Israel, Jordan, PA agree to build Red Sea-Dead Sea link

Deal signed in Washington aims to provide the region with more drinking water while replenishing the ailing salt lake, boosters say

Yifa Yaakov is a breaking news editor at The Times of Israel.

The Dead Sea (Oren Nahshon/Flash90)
The Dead Sea (Oren Nahshon/Flash90)

Israel, Jordan and the Palestinian Authority on Monday inked an agreement to build a long-anticipated pipeline from the Red Sea to the Dead Sea, part of an initiative that would produce millions of cubic meters of drinking water for the parched region and slake the critically dwindling Dead Sea.

Representatives of the three parties to the agreement — Israel’s Minister for Regional Cooperation Silvan Shalom, Jordanian Minister of Water and Irrigation Hazem Nasser, and Palestinian Authority Minister for Water Shaddad Attili — gathered at the World Bank in Washington for an official signing ceremony.

“This is a historic agreement that realizes a dream of many years and the dream of Herzl. The agreement is of the highest diplomatic, economic, environmental and strategic importance,” Shalom said of the deal on Monday.

He added, “I am pleased that an investment of years has reached its hoped-for conclusion and will benefit Israel and the residents of the region as a whole. The other goals of this project are the generation of electricity by utilizing the difference in elevation between the Red Sea and the Dead Sea and the development of tourism infrastructures.”

The Red Sea-Dead Sea canal, known informally as the Red-Dead project, is expected to cost $300-$400 million, to be raised from donor countries and philanthropic sources as well as a cash injection from the World Bank, the report said. Within a year, international tenders will be published for the construction of the pipeline in Jordanian territory along the Arava valley.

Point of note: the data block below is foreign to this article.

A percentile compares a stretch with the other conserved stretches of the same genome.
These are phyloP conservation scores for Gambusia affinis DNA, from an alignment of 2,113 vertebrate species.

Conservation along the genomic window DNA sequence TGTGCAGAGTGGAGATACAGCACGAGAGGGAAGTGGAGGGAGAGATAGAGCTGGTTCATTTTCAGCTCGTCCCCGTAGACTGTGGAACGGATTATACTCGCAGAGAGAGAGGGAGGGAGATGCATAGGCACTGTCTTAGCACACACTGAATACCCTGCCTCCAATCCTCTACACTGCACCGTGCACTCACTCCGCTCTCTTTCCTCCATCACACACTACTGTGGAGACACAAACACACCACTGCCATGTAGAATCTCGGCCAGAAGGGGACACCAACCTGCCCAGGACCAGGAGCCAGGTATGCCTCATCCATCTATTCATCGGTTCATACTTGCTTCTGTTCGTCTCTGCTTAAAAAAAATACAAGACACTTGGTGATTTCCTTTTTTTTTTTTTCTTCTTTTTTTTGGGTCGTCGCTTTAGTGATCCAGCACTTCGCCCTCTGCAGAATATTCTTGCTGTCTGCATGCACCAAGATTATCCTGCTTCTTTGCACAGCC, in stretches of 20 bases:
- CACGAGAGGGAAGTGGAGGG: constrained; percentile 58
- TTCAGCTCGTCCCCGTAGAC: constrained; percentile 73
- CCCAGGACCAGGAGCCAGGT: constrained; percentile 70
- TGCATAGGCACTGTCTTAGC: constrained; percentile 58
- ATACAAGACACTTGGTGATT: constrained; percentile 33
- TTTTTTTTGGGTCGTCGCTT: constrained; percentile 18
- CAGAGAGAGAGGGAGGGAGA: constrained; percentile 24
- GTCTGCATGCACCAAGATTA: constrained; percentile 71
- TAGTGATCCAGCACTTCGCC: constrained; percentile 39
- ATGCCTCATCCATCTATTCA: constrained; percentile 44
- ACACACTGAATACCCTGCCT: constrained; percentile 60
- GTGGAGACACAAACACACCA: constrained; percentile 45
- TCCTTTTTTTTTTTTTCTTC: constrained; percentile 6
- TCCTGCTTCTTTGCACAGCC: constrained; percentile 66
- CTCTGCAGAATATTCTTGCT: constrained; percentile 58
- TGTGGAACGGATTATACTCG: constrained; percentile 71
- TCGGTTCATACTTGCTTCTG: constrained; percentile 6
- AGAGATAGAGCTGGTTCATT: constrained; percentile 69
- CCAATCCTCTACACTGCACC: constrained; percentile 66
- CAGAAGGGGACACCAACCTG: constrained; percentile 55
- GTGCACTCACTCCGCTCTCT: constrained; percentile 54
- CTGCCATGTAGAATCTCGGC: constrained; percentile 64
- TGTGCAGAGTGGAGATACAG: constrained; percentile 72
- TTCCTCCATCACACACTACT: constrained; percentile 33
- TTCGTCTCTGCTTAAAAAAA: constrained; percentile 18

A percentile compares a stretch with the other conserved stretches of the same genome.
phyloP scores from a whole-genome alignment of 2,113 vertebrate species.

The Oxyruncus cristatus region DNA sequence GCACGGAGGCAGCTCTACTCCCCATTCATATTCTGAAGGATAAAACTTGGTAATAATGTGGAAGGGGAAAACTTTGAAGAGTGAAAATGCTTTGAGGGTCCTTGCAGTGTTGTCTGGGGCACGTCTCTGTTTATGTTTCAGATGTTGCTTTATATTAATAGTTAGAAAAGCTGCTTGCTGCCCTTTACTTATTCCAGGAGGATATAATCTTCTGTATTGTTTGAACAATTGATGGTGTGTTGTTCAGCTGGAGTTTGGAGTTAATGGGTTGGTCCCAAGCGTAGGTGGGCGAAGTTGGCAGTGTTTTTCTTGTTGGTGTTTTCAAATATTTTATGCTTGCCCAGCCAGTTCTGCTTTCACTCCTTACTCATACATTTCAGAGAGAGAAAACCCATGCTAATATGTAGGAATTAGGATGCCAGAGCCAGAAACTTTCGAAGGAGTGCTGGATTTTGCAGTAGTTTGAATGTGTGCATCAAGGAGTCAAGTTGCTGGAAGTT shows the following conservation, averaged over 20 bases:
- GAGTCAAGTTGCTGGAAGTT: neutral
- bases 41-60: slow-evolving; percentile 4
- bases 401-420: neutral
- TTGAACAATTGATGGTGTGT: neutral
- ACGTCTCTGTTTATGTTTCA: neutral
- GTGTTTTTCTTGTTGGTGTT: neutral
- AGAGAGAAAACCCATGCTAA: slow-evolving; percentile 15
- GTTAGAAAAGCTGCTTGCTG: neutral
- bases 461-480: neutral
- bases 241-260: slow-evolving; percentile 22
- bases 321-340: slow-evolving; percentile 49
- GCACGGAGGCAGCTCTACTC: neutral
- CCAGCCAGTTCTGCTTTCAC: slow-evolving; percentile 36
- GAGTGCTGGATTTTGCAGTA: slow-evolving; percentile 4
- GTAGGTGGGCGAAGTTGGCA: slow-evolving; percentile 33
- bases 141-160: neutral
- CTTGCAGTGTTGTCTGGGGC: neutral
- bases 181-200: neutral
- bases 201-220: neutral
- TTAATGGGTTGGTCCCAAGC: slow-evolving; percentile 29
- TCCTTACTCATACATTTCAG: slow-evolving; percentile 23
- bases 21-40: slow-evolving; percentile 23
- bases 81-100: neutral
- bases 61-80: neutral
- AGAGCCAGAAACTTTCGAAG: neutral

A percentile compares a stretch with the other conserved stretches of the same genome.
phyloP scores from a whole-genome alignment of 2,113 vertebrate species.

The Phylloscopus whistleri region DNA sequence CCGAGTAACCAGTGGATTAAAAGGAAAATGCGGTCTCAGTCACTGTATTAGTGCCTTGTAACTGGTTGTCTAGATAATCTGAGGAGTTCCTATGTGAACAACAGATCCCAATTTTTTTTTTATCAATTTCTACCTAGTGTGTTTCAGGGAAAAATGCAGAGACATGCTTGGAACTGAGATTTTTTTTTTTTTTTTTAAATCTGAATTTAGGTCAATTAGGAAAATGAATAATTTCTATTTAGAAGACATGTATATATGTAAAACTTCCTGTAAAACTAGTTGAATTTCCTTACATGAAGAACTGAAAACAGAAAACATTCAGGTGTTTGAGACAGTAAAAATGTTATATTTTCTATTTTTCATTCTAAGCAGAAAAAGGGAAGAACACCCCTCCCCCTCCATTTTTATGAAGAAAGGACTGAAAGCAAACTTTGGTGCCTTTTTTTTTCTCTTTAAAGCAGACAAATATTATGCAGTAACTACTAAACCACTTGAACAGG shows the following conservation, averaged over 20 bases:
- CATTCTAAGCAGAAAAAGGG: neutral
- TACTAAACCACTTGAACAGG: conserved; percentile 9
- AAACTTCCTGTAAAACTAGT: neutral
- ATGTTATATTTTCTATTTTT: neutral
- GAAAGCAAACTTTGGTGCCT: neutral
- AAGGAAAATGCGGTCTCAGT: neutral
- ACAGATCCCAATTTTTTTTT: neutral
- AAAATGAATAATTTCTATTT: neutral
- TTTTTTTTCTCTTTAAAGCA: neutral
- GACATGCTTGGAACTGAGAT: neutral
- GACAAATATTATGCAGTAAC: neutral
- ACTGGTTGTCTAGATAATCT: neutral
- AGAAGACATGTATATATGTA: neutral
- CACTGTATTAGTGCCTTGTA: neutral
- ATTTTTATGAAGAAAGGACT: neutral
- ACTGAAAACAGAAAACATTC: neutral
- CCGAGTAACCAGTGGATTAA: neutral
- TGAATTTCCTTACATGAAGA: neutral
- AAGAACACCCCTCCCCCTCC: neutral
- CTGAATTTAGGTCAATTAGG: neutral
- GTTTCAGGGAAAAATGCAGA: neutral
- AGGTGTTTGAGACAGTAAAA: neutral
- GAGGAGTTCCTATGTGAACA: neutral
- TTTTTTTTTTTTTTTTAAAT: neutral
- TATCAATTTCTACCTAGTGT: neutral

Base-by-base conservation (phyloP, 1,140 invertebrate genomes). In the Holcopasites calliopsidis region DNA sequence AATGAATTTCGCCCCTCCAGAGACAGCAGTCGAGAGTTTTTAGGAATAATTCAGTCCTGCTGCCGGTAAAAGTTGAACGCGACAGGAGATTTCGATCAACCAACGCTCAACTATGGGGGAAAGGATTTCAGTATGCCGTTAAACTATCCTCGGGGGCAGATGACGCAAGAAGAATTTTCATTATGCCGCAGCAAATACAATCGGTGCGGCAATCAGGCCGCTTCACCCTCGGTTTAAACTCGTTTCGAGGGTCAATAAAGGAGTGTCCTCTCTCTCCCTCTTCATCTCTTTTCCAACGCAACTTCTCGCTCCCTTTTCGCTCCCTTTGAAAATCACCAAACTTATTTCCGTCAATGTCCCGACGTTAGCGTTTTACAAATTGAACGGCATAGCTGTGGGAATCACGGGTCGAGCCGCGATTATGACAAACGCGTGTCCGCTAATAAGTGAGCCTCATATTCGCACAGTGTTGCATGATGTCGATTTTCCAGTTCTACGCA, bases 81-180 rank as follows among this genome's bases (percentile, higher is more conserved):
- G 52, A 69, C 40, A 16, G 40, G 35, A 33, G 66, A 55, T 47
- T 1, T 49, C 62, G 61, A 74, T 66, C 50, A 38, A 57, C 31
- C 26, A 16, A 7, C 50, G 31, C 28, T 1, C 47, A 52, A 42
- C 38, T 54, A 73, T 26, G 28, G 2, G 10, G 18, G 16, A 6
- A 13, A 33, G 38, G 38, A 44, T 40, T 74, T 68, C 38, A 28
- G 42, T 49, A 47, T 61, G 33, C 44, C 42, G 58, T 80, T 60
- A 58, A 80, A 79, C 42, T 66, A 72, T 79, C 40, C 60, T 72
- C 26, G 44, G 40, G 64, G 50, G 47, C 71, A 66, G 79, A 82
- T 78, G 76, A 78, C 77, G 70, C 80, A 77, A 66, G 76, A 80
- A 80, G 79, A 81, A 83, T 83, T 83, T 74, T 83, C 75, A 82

The surface of the Dead Sea lies some 427 meters (1,400 feet) below sea level, and water would naturally flow to it from the Red Sea. The project will be completed in four to five years, the report said.

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The pipeline, which will be 180 kilometers long and will pass through Jordanian territory, will carry around 200 million cubic meters of sea water from the Red Sea, at the very southern tip of Israel, per annum.

Eli Raz, a geologist and biologist at Israel’s Dead Sea and Arava Science Center, praised the project as a symbol of regional cooperation, but said it would do little to alleviate the Dead Sea’s woes. The Dead Sea is losing roughly 1 billion cubic meters of water each year, he said, while the project would only return about 10 percent of that amount.

“As a symbol, it’s very good. In respect for the Dead Sea, the deficit, the water balance, this is nothing,” he said.

A larger project envisioned in the past, linking either the Red Sea or the Mediterranean to the Dead Sea via a large canal, remains unlikely. Raz said such ideas have suffered from high costs and environmental concerns.

Mira Edelstein, from the Friends of the Earth Middle East environmental group, said the plan threatens the “environmental sensitivity” of the Dead Sea.

A desalination plant in the Jordanian city of Aqaba, across the gulf from the Israeli resort town of Eilat, will produce drinking water. Israel is to receive around 30-50 million cubic meters, for the benefit of the port city of Eilat and communities in the the arid Arava region, while Jordan will use 30 million cubic meters for its own southern areas.

One hundred million cubic meters of the highly saline byproduct of the process will be piped north to the Dead Sea to replenish the lake, whose level has dipped precariously in recent decades. Environmentalists have warned that pumping the water into the Dead Sea will endanger the environment.

In addition, Israel will pump from the Sea of Galilee 50 million cubic meters of fresh water for Jordan’s northern regions and 30 million cubic meters for the Palestinian Authority-controlled West Bank.

According to a government statement released Monday, a tender for the project, expected to take three years to complete, will be published in 2014.

The idea of a conduit between the two bodies of water was first put forward by the British during the 19th century. In the 1990s, after Israel and Jordan signed a peace agreement, the idea of laying a pipeline from the Red Sea to the Dead Sea began to gain momentum.

Stuart Winer and The Associated Press contributed to this report.

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